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Home > About Us > Media Article Library > Underrepresented workers vital to Vision Northland project
Published on August 24, 2021
As the $900 million Vision Northland (VNL) project progresses rapidly on Essentia Health’s downtown Duluth medical campus, the operation is boasting a workforce in which 16.5% of the crew members are from groups traditionally underrepresented in construction — women, minorities and veterans, for example. That’s more than double our initial goal of 8%.
It reflects the project’s commitment to inclusion, said Tom Johnson, field coordinator for McGough, Essentia’s construction partner. Almost 1 in 5 workers are classified as underrepresented.
“This is a great indication that McGough’s internal and external partners take the VNL goals seriously,” Johnson said.
“Before shovels were even in the ground, we made it our goal to create a very diverse workforce for this project,” said Dr. Robert Erickson, Essentia’s physician lead for Vision Northland. “As we near the halfway mark, we are not only meeting but far exceeding what we set out to do. It’s important for us to keep that momentum going and continue creating opportunities for a diverse workforce.”
At about 47% complete, the project eventually will result in a state-of-the-art replacement for St. Mary’s Medical Center. Currently, there are more than 500 workers on-site each day, a number that could reach 600. As that crew grows, McGough and Essentia are committed to ensuring the percentage of underrepresented workers remains high.
“This project represents not only our commitment to our patients, but to all those who live and work in the diverse communities we serve,” said Dr. Erickson. “All the trade workers involved in this historic project have a huge impact on this state-of-the-art medical center and we are grateful for the opportunity to involve a high number of underrepresented workers on this project.”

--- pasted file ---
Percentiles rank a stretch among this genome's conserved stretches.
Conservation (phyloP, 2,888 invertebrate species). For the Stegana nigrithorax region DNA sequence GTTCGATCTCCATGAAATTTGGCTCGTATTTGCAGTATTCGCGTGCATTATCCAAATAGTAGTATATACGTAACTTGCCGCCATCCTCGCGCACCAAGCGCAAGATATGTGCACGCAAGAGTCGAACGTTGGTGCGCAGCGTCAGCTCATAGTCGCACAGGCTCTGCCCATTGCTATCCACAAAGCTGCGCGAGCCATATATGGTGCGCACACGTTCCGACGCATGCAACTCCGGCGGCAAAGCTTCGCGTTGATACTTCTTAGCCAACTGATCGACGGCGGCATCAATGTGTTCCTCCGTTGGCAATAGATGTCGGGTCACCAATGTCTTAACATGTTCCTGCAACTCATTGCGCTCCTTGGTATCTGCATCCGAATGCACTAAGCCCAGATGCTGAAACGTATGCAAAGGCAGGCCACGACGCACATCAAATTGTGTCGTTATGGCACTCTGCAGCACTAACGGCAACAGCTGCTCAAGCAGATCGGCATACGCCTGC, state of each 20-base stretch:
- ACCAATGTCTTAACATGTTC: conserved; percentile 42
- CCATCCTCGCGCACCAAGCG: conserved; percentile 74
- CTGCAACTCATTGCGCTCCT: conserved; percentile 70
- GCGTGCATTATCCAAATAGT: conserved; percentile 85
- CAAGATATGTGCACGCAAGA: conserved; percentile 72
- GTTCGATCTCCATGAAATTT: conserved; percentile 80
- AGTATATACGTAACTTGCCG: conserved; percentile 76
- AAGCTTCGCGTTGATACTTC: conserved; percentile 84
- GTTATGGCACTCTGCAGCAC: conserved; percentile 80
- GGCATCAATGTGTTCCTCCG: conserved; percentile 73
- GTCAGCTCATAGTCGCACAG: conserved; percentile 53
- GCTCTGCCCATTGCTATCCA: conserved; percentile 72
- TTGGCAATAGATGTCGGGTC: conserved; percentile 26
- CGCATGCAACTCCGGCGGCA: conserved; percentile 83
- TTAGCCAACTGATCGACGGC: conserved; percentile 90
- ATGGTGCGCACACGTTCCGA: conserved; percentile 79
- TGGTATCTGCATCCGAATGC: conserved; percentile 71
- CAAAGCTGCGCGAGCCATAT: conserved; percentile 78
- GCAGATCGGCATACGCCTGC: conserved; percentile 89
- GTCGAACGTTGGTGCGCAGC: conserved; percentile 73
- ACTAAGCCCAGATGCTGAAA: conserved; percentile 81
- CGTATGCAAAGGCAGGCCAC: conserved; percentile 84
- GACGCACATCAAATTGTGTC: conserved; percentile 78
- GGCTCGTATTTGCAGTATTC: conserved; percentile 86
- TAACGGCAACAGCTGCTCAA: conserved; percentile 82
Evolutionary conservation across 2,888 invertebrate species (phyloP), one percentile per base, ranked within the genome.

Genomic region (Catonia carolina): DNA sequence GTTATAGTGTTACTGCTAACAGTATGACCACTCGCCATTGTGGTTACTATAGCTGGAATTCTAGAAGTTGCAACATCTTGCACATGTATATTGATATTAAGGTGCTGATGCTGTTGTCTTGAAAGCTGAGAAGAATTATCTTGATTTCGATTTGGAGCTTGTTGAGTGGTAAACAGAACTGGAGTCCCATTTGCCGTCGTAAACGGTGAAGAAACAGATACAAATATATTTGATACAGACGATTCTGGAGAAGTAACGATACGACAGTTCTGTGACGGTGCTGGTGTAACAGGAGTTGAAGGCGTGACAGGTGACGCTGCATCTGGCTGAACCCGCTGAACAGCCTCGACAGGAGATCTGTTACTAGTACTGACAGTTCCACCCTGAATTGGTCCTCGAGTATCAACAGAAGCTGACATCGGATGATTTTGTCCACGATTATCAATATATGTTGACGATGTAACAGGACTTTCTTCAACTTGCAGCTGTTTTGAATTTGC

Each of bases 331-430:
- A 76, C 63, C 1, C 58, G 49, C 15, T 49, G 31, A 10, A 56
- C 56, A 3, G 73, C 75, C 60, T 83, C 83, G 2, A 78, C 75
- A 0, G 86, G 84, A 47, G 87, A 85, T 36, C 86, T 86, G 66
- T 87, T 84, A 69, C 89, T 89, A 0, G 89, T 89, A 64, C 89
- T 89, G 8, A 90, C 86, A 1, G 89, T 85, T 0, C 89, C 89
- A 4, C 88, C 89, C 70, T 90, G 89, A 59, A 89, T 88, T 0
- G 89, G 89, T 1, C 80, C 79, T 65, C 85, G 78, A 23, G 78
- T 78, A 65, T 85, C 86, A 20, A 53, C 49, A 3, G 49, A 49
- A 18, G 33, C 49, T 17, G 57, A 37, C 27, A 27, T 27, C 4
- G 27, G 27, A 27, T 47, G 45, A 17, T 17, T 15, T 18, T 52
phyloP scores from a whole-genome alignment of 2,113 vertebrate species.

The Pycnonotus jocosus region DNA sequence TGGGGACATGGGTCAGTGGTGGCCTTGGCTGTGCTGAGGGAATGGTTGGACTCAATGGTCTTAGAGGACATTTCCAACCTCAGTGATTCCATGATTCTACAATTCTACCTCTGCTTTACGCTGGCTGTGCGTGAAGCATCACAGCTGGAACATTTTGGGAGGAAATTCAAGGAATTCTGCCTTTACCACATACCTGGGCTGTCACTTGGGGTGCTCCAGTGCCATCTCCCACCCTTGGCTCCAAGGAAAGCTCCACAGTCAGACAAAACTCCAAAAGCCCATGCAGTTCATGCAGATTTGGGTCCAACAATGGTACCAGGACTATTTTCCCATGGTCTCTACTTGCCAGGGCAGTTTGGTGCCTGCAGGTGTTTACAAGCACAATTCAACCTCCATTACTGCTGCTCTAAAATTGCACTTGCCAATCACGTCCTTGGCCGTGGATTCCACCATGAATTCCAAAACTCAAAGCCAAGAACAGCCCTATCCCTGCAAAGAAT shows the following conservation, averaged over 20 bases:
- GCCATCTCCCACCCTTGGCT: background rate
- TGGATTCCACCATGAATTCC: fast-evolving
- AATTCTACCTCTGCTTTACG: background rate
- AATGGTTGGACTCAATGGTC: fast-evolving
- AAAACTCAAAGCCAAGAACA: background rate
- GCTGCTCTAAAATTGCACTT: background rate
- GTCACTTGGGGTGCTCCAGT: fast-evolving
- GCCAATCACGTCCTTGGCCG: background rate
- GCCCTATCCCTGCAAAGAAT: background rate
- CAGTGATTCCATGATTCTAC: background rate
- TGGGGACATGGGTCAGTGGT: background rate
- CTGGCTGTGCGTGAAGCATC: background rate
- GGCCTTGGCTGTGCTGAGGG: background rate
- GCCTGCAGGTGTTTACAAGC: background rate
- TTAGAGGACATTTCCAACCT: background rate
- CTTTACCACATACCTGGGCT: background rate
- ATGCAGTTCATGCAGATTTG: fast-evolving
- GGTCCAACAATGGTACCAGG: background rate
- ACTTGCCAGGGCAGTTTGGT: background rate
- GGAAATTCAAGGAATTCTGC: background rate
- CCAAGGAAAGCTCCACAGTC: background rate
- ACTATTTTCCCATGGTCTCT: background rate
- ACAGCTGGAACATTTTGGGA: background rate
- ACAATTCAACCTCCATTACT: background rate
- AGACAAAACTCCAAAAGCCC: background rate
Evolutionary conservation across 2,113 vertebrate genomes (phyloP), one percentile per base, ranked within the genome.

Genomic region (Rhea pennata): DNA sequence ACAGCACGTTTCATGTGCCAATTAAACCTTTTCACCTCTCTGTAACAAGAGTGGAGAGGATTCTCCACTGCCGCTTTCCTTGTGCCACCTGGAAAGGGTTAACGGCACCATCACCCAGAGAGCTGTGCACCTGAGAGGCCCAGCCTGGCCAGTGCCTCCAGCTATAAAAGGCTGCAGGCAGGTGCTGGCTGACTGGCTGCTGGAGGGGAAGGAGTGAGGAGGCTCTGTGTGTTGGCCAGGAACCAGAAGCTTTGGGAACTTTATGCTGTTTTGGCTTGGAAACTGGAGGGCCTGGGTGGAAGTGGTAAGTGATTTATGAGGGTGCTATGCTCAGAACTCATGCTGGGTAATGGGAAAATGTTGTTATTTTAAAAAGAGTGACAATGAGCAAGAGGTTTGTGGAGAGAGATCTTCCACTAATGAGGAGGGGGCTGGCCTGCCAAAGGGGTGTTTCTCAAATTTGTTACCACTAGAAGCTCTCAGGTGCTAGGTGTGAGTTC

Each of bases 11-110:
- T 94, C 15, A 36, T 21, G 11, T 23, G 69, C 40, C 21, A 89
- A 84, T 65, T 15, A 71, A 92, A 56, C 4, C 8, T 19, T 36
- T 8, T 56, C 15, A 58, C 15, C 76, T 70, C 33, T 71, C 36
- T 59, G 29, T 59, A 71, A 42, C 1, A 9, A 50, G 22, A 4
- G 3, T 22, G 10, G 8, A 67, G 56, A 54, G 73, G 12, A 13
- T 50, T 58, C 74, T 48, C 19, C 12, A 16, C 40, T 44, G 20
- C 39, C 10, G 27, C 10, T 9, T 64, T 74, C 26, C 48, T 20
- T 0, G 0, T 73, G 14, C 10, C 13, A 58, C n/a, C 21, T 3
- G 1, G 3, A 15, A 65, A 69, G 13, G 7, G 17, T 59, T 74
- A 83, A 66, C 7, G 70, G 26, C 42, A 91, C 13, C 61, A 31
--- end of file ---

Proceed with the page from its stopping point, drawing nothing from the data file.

With more than 750,000 project-hours already logged on the project, Johnson says even though Essentia and McGough are exceeding their goals, maintaining them is a daily focus.
For employees like Allison Menges, an on-site safety coordinator who fits into the underrepresented group, being part of a high-profile project like Vision Northland is a dream come true.
“It has been a great privilege to be involved in a project that will have a lasting impact on this region,” said Menges. “At VNL, I am proud to be one of many strong, smart women making a career in the trades and having an impact. There are increasing opportunities for women on construction sites across the country and even though we may be considered underrepresented workers, we play an important role. I don’t see this changing but continuing to improve as workforces diversify and more people get involved in this rewarding field.”
Vincent “Vinnie” Munoz is another person who is considered underrepresented. He has spent 35 years working construction. After more than three decades in the trades, his job on the Vision Northland site includes sheet rocking, fireproofing, insulation and more.
“Everybody here works as one group. If anyone needs help, we all work together and everyone is happy, just working to get it done,” said Munoz.
Menges believes what’s happening on the Vision Northland project is a sign of things to come.
“I have seen the culture changing in the construction industry for the better as more and more women join the trades, along with the acceptance and respect of our hard work from those we work right next to,” she said.
Menges encourages anyone, regardless of their background, to consider a career in the trades.
Crews already have reached the top of the clinic tower and have been installing glass panels since January. The building will be enclosed in early 2022.
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